Your colleague is having a bad day (or week, or life). She grabs the empty chair from beside your desk, rolls it over and flops down, legs spread, head back, arms dangling—defeated. She proceeds to unload her troubles on you. You get all the gory details. Once the story is complete, she looks you in the eye and waits for your response. What do you say?
How you respond to this situation will not only affect your teammate’s day, but it has the power to shape your relationship with one another and ultimately, the culture of your team. You have a wide variety of options ranging from the two of you tucking into a tub of Häagen-Daaz to the tough love, “snap out of it” approach and everything in between. Which of these are you most likely to do?
Telling the person, she’s wrong
Shondra tells you she’s NEVER going to be good enough to get promoted. She didn’t graduate from the right school. She doesn’t have the industry experience. She’s going nowhere. Option #1: You could just tell her all the reasons why she’s wrong. “Shondra, you have the best numbers of anyone on the team and your customers go out of their way to compliment your great service.” Sadly, that’s not likely to work. The flattery probably won’t stick because there’s something deeper going on for Shondra. The verdict on contradicting the person: Bad option.
Telling the person, he’s right
Salim tells you that the boss has it in for him. He gives three examples of times the boss took other people’s ideas over his. He’s convinced that nothing he could say would ever be good enough for the boss. Option #2: You could agree with him and try to lend support as a friend. “Salim, you have a point. I’ve noticed how Francine treats you. It’s her loss, I think you’re great.” That’s a bit lazy. Sure, it’s nice to have a friend, but one who just wallows with you isn’t going to make things any better. The verdict: Bad option.
Changing the subject
Suzy isn’t happy with how her presentation went this morning. She’s recounting all the spots where she wishes she had done something different. She’s not even happy with the font she used. You could try to change the subject to get Suzy to think about something more positive. “Suzy, your idea is really great. How can you follow-up with people to make sure they’re on board?” Distraction works great with 3-year old’s and maybe even with Suzy, but ultimately, it doesn’t address Suzy’s presentation challenges, so it’s a half-solution at best. The verdict: You can do better.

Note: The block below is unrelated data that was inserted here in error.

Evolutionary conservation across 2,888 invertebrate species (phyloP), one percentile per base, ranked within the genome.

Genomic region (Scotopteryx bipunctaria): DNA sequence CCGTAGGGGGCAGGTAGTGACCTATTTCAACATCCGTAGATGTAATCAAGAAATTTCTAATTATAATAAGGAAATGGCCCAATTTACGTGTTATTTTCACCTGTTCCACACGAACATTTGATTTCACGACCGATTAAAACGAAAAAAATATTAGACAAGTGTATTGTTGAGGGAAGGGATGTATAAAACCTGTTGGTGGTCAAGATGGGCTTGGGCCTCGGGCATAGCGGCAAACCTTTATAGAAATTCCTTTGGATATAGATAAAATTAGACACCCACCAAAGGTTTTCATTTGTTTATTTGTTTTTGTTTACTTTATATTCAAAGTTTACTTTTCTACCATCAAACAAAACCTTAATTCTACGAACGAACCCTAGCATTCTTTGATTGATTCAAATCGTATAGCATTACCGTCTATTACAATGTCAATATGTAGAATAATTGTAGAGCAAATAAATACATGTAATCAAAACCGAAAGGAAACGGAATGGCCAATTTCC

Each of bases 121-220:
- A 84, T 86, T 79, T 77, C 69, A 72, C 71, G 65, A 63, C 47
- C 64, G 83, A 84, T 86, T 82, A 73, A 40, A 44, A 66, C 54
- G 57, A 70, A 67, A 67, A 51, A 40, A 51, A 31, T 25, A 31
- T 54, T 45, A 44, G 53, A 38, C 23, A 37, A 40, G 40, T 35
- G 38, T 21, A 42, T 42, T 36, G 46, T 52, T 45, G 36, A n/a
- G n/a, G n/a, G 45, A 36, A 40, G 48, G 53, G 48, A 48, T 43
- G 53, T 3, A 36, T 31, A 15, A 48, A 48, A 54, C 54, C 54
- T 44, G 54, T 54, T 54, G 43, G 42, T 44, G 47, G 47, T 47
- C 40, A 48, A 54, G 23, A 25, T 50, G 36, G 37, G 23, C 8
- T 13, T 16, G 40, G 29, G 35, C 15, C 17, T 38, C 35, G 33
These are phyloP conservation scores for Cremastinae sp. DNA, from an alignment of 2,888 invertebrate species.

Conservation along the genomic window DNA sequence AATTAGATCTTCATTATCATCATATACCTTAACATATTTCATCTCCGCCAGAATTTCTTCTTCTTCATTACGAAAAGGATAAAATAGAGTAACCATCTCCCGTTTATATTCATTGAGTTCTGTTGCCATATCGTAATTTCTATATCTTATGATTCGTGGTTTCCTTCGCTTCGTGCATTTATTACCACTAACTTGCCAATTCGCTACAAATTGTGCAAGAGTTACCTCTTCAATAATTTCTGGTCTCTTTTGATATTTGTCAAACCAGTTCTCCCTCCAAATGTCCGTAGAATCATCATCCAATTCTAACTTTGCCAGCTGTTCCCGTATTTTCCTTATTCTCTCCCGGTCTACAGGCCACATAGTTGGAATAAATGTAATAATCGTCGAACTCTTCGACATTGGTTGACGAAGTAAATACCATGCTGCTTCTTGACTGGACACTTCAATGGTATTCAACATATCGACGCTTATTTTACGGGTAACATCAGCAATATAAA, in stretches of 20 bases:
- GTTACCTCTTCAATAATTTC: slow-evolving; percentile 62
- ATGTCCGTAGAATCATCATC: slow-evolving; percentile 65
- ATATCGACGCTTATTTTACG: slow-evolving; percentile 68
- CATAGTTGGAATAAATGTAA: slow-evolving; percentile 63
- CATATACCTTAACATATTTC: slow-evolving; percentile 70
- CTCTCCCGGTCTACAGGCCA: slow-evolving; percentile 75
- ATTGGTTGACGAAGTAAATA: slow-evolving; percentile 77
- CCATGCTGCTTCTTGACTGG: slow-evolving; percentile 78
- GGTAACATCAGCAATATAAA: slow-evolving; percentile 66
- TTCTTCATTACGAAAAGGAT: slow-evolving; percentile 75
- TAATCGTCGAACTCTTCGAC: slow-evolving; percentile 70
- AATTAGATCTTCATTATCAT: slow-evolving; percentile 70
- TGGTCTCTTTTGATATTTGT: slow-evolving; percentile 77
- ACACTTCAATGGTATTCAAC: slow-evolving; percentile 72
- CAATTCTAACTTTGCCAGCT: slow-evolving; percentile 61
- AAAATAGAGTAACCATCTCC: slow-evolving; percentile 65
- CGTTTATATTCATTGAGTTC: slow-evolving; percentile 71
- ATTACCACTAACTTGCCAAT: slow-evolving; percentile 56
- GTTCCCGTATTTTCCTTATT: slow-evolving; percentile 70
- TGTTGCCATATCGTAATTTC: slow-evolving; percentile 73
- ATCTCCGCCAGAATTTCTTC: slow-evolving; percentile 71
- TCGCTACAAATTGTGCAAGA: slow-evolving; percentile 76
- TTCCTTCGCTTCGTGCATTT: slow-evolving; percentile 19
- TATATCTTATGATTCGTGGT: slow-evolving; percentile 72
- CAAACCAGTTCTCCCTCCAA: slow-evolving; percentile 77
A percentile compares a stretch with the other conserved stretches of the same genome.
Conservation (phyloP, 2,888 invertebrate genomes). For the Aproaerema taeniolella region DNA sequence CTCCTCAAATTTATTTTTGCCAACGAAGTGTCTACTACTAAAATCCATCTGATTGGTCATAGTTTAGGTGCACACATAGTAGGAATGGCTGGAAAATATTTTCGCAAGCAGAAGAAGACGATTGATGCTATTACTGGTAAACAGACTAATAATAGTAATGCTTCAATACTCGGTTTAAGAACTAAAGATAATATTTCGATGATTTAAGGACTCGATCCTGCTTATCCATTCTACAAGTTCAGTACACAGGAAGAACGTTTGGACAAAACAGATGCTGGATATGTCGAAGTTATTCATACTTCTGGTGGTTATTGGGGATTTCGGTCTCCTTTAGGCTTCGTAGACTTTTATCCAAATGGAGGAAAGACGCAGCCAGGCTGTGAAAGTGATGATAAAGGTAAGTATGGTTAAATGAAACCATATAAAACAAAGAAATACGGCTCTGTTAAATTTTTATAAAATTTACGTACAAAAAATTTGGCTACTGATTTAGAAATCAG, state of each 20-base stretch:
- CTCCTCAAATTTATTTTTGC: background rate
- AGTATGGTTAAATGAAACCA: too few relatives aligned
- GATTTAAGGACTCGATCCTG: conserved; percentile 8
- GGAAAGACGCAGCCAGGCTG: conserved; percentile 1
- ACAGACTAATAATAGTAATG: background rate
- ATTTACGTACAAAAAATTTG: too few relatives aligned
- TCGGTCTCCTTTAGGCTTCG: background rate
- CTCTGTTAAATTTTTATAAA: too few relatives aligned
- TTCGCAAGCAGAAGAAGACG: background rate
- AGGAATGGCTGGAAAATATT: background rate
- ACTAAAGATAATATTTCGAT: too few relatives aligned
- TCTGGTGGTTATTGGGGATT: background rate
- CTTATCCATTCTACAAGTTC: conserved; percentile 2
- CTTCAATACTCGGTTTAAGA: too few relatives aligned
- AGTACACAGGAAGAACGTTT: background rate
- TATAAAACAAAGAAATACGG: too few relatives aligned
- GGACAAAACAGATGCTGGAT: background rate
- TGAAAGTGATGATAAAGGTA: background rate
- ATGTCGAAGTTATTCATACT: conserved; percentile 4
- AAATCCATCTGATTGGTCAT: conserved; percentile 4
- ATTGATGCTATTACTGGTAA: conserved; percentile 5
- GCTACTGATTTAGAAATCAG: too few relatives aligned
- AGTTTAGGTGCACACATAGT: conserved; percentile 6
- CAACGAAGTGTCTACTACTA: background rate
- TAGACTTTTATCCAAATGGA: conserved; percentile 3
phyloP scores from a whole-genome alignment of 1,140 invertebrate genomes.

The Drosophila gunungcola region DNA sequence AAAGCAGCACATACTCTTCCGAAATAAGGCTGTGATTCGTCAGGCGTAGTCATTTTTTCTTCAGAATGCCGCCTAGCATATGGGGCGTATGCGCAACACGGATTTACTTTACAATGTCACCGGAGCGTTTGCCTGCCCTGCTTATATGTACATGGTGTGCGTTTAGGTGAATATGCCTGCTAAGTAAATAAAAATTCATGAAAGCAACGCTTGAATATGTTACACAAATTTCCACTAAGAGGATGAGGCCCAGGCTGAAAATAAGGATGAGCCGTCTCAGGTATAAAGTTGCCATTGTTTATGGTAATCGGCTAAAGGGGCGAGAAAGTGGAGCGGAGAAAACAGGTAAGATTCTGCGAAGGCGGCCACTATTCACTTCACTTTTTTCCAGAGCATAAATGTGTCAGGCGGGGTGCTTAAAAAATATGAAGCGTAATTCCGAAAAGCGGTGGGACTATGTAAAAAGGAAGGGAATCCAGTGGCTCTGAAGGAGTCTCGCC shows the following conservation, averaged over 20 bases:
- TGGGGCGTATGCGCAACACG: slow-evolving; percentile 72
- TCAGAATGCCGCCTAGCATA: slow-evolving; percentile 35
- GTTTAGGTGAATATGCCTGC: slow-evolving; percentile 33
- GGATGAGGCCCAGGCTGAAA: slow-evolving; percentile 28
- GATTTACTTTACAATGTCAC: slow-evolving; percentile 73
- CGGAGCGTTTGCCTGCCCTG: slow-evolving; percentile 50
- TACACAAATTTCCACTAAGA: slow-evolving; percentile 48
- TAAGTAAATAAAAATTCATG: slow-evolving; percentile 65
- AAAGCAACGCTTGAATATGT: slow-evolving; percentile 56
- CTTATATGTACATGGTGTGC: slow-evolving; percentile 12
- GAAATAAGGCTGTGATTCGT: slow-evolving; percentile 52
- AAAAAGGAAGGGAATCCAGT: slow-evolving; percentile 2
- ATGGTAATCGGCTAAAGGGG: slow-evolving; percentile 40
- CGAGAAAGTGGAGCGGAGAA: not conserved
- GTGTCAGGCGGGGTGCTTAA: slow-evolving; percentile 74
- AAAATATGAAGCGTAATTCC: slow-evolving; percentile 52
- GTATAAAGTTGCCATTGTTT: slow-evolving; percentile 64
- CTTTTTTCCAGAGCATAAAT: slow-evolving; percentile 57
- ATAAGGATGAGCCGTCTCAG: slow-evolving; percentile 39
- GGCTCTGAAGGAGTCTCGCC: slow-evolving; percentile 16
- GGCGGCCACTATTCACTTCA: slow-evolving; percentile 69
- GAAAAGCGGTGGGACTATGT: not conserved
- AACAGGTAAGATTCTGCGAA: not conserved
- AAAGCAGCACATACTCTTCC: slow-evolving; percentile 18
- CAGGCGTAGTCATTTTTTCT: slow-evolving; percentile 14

Exploring the issue
Sam feels like the HR director is out to get him. He cites various examples of where the Sarah took the side of Sam’s direct reports over him. He’s really getting frustrated and defensive and complaining about HR not being impartial. You could ask a question to help Sam think about the problem a little differently. “Sam, what is Sarah doing that you’re interpreting as being against you?”This is definitely a better option. You’re not invalidating Sam by disagreeing with his negative perception right away, but you’re not validating it either. The verdict: A great start.
Exploring and pivoting
Sebastien saunters into the room and starts sharing his sob story about how Sharon selected Scott for the supervisor role. He’s talking about how hard he worked to get the role and how disappointed he is that he was usurped by someone who is so new to the team. You could explore Sebastien’s disappointment and then help him think about next steps. “What’s most disappointing for you about not getting the supervisor job? What were you most looking forward to?… What could you do to position yourself to get the job next time? How could I help?”The verdict: Now that’s a great friend!
It’s common and completely natural for your friends and colleagues to commiserate with you. Take it as a sign that they trust and value you. How you choose to respond says a lot about how valuable a friend you are. A great response shows that you listened—don’t just dismiss the person off-hand. It leaves room for the person to feel bad without invalidating their concerns. Then a great response encourages the person to understand the undesirable situation and to find ways to change it. Try it the next time someone flops in your chair.